In truly deep snow your progress along the slope can be almost impossible, you can fall through very deeply, on the upper side all the way up to your head, for example. If such a slope grows continually steeper as you climb upward, then your progress will become possible only by making incremental footholds in the snow. This is a delicate activity. First flatten out a foothold at hip level, taking care to tamp the snow and make it stable. Carefully move up to the foothold and kneel on it. Try to lighten your weight with your hands driven into the sow. Slowly transfer most of your weight to your knees on the foothold, and use your hands to scrape out the snow in front of you and build another foothold about a half metre higher. Once it is complete, rest your hands on it and slowly raise your feet onto the lower foothold. Use your hands to lift yourself higher, then once again dig them into the snow above you. Now completely leave the bottom foothold and place your knees once again on the higher foothold. In this way you will have completed one step upward, and now you will repeat the process until this segment has been overcome. You can improve the holding of your hands if you have your ice axe handy, which you can drive into the snow with the handle perpendicular to the surface of the snow. Which on a very steep slope can also mean that you will drive your axe shaft horizontally in front of you?

This sapping along the slope is relatively psychologically gruelling, but needs to be carried out with concentration and care. Brute force can achieve nothing here. With the increasing height on a very steep slope the climber is exposed to the highly relevant fear that she isn’t holding onto anything reliable; intermediate protection, if any has been built, does not inspire much confidence. Worse yet, the character of the terrain very rarely allows a retreat.

Climbing in firn

It is common to climb through firn snow with crampons on your feet. Nevertheless, if the slope is slight and ends below with a safe landing, and at the same time the section you need to climb is short, you may often climb the snow without crampons. With softer firn snow you can also dig footholds with the tips of your shoes. Once again, keep your steps at shoulder width apart and take steps at an incline to the slope, so that your foot won’t slip back out from under you.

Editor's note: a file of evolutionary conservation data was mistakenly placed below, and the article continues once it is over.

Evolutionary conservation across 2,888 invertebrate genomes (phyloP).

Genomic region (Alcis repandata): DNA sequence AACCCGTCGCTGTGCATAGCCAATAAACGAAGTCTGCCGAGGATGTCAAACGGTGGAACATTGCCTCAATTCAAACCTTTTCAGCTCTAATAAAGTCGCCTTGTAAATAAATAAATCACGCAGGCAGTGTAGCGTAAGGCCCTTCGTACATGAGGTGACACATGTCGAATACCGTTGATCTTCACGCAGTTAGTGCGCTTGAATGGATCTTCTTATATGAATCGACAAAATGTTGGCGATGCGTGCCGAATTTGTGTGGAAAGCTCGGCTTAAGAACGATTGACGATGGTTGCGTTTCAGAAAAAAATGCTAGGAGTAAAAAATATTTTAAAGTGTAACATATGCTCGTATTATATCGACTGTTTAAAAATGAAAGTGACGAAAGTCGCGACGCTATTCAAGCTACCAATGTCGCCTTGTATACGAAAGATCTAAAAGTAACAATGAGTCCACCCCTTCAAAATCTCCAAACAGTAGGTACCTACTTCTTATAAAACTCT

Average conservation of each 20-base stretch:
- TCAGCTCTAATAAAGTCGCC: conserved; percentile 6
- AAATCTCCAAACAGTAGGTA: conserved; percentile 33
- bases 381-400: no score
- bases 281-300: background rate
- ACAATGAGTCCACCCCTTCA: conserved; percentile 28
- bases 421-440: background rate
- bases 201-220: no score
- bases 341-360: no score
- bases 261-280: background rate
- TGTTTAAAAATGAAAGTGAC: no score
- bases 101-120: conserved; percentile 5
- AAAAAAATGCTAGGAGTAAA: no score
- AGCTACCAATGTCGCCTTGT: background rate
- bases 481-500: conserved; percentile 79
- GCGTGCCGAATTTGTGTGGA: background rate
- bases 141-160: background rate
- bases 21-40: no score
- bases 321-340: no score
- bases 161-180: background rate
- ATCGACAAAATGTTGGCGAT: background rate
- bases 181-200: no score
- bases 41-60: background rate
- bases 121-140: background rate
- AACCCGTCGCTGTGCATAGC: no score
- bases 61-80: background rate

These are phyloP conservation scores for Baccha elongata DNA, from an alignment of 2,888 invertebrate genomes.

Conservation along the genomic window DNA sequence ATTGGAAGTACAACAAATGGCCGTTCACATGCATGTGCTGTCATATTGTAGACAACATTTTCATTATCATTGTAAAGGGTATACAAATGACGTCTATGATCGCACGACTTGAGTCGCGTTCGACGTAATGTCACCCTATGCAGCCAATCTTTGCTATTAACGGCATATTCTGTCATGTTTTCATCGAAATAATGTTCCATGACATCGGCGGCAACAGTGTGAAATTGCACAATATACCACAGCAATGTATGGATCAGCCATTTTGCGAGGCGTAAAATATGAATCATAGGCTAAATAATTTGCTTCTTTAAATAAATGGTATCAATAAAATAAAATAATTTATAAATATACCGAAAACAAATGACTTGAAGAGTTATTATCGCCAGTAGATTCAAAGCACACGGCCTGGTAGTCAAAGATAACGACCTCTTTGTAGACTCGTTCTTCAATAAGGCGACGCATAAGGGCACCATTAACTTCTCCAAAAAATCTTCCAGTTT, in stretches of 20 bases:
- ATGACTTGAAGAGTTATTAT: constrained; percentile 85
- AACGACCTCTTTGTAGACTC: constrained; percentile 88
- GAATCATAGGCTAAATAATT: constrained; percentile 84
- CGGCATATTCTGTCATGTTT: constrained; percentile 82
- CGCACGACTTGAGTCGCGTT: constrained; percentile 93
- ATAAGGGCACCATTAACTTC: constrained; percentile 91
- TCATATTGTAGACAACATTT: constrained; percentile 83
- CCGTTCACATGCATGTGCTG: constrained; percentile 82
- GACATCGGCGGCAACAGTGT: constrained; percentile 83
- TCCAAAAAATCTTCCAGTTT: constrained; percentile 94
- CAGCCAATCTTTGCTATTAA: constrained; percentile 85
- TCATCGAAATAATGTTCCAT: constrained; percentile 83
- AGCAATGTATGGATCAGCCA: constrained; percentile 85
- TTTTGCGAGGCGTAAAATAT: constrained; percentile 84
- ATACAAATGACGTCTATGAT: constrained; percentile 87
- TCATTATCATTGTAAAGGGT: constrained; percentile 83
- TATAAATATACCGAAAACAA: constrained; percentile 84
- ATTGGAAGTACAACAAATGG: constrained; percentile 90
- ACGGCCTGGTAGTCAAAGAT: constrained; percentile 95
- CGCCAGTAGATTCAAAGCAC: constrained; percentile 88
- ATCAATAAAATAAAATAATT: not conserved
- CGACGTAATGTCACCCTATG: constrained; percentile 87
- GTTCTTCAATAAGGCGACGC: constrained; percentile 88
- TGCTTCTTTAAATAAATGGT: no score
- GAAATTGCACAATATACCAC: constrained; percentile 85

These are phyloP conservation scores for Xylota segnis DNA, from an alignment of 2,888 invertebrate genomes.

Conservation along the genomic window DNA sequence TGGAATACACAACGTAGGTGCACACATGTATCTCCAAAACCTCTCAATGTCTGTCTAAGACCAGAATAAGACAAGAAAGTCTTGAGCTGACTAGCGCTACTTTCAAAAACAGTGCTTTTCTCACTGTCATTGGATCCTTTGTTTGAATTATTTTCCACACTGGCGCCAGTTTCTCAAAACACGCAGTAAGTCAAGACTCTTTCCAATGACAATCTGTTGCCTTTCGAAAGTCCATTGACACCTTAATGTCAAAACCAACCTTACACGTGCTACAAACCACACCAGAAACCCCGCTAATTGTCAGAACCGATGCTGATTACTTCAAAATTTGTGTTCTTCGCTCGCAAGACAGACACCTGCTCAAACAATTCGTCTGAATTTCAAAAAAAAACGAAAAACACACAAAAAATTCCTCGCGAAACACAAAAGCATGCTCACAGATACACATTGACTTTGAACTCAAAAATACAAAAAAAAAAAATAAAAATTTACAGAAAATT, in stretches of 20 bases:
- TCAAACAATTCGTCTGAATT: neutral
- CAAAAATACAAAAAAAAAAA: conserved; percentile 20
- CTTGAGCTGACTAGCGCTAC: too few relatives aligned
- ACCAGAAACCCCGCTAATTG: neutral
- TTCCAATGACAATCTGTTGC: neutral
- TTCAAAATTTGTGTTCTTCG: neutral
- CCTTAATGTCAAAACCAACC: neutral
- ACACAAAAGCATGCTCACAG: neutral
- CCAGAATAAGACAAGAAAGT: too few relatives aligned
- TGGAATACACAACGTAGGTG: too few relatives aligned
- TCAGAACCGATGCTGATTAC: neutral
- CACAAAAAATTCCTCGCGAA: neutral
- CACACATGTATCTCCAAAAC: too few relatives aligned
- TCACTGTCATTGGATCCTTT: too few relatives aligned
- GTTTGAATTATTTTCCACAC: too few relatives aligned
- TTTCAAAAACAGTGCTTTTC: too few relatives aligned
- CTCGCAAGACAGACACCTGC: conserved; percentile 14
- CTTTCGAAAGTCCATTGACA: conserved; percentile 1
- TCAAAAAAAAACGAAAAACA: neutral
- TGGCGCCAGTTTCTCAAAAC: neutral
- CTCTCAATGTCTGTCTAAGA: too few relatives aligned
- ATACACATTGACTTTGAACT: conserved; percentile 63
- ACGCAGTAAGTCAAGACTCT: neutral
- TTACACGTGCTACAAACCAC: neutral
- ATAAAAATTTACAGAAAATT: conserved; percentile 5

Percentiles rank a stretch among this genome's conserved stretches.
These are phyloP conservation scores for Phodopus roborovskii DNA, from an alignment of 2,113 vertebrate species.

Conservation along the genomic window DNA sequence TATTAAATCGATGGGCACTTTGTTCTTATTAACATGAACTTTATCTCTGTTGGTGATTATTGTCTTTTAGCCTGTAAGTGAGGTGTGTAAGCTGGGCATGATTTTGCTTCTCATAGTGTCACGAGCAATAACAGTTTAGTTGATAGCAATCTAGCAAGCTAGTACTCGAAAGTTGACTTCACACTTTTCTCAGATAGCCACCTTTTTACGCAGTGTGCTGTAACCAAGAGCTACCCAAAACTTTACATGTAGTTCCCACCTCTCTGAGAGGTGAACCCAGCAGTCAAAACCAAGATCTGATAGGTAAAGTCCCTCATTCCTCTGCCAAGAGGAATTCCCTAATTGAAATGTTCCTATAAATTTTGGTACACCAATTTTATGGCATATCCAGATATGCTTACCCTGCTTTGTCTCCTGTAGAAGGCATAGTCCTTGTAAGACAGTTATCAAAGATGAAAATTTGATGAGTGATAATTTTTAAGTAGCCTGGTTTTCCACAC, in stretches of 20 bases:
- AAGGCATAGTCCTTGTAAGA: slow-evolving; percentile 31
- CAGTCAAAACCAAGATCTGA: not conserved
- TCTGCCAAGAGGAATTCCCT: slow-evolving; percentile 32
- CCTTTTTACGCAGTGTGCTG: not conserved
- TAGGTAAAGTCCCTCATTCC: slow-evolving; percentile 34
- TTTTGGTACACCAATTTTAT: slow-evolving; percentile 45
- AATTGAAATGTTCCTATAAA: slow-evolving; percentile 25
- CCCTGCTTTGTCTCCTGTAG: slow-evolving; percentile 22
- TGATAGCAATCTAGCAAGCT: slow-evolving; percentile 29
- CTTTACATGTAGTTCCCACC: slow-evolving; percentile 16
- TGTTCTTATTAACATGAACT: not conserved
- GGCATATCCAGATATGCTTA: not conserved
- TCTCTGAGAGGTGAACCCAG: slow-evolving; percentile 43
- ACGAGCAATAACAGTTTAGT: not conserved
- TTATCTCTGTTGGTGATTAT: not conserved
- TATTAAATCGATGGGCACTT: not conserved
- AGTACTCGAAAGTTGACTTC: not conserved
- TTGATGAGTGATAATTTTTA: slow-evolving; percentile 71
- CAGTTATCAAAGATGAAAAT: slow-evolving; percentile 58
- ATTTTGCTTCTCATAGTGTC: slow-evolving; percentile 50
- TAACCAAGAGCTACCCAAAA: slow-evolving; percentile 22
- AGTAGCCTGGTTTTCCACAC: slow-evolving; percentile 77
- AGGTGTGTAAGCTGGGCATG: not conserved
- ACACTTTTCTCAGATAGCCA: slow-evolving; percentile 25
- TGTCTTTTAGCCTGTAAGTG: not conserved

In summer firn snow is sometimes acceptably soft and collects around the ankles, and if a snow field isn't too large and has a safe downward slope, walking can even be achieved without crampons by using an ice axe. But it is essential to have gloves.

In summer firn snow is sometimes acceptably soft and collects around the ankles, and if a snow field isn’t too large and has a safe downward slope, walking can even be achieved without crampons by using an ice axe. But it is essential to have gloves.

If you can no longer dig out footholds with the tips of your shoes, you will need to switch into zigzag steps, where you will proceed slightly sideways against the slope. Now you can create footholds using the side of your shoes, and you can make several kicks one after the other until the foothold is deep enough to fit the entire flat sole of your shoe.

Climbing with ice axe and crampons

As soon as you feel uncertain and become worried about falling while climbing in snow, or if it becomes clear that a fall would be dangerous, long, and would land us into poor terrain, it is critical to have an ice axe handy. At least for self-arrest in the snow during a fall.

More in e-book.

Title Part 5Mountaineering Methodology – Part 5 – Snow and Ice

ISBN 978-80-87715-11-6

MMPublishing, 2013

Available for download from Apple iTunes (in the Books section).

For example U.S. store – link

Another countries – look on the page Download

Another possibility is Google Play. This version is a simplified (as PDF).

Title Part 5 GPTitle Part 4 GPMountaineering Methodology – Part 5 – Snow and Ice

ISBN 978-80-87715-16-1

MMPublishing, 2014

Available for download from Google Play